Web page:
During the course of recruiting, sourcing and screening candidates the Marler & Associates team have conducted numerous interviews and read countless resumes.
During the recruiting process we’ve also conducted an unknown number of reference checks and have found that candidate supplied references have become increasingly irrelevant to our recruitment clients and us.
Candidate supplied reference checks are part of the recruitment process but nowadays they rarely provide any value. In my opinion, contacting the references supplied by the candidate is an antiquated way of determining someone’s suitability for a role.
Here are some of the reasons why our recruiters formed this opinion and some suggestions for finding more relevant references.
- The legal implications of providing a negative reference will deter people from speaking their mind and providing you with the unveiled truth. I’ve been guilty of this myself! The reference may want to warn you by providing feedback about the recruited candidate’s bad performance or truancy but the potential legal consequences discourage them from being honest with you.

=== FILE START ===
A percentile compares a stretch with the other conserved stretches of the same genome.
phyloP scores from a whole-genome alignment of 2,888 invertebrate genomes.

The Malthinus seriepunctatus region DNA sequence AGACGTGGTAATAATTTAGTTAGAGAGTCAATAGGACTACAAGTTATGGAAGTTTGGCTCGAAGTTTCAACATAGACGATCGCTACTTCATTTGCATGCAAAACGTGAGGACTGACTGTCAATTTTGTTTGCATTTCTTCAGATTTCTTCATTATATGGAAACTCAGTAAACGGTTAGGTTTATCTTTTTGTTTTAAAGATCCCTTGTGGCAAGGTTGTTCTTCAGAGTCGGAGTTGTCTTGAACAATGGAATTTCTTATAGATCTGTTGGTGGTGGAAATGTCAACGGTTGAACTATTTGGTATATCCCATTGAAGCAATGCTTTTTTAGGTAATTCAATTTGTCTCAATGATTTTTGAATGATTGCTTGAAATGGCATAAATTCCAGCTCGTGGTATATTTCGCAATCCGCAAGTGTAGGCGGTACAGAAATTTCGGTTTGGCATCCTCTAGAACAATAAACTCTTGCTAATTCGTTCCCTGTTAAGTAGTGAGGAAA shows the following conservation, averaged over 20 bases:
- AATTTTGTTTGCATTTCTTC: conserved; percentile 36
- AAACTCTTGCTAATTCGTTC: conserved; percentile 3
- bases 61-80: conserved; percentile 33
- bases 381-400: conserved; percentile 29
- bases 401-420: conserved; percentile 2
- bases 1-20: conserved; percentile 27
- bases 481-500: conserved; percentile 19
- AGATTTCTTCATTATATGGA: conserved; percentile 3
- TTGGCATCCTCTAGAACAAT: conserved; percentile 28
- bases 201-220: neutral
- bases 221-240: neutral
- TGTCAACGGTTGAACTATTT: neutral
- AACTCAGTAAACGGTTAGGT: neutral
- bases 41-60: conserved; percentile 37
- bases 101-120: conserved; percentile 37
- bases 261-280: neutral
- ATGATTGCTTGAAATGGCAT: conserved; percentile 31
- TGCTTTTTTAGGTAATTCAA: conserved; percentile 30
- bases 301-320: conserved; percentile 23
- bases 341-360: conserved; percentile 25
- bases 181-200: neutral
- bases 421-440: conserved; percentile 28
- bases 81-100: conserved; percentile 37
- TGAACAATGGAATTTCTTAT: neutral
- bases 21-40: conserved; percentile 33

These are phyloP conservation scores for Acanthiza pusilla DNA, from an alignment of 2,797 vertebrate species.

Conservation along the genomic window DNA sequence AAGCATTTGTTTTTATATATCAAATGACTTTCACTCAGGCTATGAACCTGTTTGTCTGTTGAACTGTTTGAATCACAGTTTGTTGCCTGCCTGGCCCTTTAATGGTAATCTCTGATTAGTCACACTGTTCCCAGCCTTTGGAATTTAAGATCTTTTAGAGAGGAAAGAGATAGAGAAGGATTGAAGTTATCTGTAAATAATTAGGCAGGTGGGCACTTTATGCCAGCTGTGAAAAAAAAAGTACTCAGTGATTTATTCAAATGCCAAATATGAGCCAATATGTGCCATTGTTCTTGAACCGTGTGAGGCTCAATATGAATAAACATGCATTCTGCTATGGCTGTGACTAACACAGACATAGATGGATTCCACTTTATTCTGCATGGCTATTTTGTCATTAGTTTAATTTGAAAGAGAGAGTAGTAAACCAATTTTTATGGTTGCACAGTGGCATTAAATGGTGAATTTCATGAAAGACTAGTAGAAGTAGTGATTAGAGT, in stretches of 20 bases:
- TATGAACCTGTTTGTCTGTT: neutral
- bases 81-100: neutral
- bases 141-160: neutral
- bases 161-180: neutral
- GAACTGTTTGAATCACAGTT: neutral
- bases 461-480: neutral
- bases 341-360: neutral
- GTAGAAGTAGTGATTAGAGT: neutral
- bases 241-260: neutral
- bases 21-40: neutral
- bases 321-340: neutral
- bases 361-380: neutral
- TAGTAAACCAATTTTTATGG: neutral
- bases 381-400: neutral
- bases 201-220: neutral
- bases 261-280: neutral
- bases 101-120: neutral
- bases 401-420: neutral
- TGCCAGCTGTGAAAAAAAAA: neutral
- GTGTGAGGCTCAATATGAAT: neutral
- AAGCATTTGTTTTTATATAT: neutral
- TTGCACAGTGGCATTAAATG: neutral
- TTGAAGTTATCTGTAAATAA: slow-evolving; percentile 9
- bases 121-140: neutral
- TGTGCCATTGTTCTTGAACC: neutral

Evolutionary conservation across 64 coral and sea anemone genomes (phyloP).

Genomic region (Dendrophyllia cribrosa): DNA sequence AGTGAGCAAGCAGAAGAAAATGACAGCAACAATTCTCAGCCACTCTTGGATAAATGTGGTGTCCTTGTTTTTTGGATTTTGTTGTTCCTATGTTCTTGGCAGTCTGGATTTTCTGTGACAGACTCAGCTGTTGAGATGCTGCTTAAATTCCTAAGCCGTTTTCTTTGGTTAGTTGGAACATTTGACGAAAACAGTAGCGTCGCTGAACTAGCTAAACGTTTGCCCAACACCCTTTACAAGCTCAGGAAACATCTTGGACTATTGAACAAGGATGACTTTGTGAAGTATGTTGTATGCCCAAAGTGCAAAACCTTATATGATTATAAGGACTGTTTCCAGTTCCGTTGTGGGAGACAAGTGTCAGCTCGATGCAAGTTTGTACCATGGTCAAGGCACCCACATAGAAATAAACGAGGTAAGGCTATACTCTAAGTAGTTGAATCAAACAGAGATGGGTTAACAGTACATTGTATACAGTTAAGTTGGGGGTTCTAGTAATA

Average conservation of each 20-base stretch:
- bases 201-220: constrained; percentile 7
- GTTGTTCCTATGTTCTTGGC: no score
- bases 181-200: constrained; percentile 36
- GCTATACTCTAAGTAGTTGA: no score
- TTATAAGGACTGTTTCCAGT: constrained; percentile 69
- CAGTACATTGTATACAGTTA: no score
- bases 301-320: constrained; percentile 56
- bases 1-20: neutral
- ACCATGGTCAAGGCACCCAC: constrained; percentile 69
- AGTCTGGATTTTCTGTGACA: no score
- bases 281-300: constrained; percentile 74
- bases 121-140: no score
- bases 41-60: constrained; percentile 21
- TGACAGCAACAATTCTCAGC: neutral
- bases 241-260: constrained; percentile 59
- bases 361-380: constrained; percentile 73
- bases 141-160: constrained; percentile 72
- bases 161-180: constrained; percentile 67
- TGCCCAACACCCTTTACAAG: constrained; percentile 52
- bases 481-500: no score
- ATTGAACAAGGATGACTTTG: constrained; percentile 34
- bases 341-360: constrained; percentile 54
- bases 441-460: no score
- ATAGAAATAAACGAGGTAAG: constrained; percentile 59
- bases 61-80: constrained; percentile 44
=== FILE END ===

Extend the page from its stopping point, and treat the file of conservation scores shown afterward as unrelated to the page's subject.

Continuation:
- References provided by the recruited candidate are likely close friends, trusted colleagues or past managers that are required by agreement or law to provide a favorable reference. The references are usually rehearsed and predictable adding little or no value to the process.
- Search your social networks to find out how and if you’re connected to the candidate. LinkedIn would be your first stop for any professional but Facebook, Twitter and Google+ can add valuable insight. Although the process is informal it can be very effective. Find someone in common that you’ve worked with, been a client of or has been a client of yours. Reach out to them and ask their opinion, in most cases your connection will be more than happy to help you out.
- Depending on the circumstances of the role and the candidates past experience, sourcing a reference from a past client is one of the best ways a determining a candidates worthiness. You have to be cautious with this type of reference. Sourcing this type of reference should be done only when you are at the offer stage with the candidate and are 99% certain that it’s the right person for your workforce. If done too early you run the risk of souring the candidate’s relationship with his client and/or employer. This could have detrimental effect on you and the candidate. Use with care!
Although this isn’t an exhaustive list of all your reference options it’s simple, easy and enough to get you started without breaking the bank.
The traditional reference checks during the recruitment process are becoming increasingly irrelevant and an ineffective use of your time. If you haven’t already done so, leverage your social networks to dig up what you can on a recruited candidate. Before long you’ll become effective and efficient with your searches and I guaranty you’ll be adding value to your own recruiting process.